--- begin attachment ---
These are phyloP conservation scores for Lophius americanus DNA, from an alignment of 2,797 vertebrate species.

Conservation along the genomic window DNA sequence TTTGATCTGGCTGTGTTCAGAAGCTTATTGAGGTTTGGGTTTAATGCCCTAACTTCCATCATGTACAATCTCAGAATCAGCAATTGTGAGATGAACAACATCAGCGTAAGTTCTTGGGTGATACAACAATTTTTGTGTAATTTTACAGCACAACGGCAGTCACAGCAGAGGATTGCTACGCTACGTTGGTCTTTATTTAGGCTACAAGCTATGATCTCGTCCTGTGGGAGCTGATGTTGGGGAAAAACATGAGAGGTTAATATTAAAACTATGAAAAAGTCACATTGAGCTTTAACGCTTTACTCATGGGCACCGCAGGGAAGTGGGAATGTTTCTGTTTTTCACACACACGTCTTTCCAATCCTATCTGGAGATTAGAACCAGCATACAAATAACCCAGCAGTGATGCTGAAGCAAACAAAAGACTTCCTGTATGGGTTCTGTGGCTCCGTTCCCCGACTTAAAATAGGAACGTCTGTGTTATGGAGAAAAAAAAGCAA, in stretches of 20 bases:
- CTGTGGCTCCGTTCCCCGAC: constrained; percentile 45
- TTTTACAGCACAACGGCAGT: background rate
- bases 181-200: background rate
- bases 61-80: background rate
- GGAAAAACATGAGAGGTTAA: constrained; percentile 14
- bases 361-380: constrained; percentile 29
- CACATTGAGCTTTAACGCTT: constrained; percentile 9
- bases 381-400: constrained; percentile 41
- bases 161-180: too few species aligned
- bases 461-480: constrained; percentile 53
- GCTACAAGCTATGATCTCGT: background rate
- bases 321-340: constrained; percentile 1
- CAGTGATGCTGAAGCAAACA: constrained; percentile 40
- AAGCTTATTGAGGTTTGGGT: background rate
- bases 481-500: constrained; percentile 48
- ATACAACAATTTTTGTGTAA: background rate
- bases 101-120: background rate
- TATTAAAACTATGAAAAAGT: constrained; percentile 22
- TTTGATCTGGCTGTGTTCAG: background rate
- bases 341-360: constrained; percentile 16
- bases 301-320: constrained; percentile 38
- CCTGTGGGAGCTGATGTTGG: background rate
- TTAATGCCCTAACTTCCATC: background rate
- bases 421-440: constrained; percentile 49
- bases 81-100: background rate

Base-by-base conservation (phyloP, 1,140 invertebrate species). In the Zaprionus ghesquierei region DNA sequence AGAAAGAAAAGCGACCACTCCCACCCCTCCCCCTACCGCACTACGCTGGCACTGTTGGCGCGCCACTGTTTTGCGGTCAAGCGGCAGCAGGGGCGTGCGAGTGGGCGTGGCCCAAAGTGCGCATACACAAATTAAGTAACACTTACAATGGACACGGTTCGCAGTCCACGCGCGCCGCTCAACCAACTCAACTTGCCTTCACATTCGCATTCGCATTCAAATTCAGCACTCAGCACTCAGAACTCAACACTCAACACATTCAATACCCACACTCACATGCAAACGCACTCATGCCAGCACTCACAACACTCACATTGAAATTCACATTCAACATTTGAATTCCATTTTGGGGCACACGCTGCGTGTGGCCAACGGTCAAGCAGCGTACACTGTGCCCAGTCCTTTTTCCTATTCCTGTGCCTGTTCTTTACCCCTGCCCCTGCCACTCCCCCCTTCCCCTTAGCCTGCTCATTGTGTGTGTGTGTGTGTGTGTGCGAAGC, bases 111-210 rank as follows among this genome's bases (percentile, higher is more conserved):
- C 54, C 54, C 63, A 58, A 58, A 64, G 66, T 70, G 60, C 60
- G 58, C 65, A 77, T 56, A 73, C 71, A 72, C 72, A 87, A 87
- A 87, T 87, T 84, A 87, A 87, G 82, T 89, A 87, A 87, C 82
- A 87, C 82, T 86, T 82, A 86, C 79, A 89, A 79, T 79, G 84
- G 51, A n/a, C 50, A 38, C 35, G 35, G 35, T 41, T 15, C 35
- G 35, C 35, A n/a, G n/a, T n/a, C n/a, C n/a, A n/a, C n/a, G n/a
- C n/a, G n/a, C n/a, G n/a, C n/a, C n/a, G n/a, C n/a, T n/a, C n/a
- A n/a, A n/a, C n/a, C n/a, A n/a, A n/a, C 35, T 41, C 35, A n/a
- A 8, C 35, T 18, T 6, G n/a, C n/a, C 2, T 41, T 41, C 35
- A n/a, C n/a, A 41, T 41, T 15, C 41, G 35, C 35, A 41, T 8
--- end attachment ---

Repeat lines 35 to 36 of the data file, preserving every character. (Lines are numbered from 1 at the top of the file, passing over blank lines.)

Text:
- C n/a, G n/a, C n/a, G n/a, C n/a, C n/a, G n/a, C n/a, T n/a, C n/a
- A n/a, A n/a, C n/a, C n/a, A n/a, A n/a, C 35, T 41, C 35, A n/a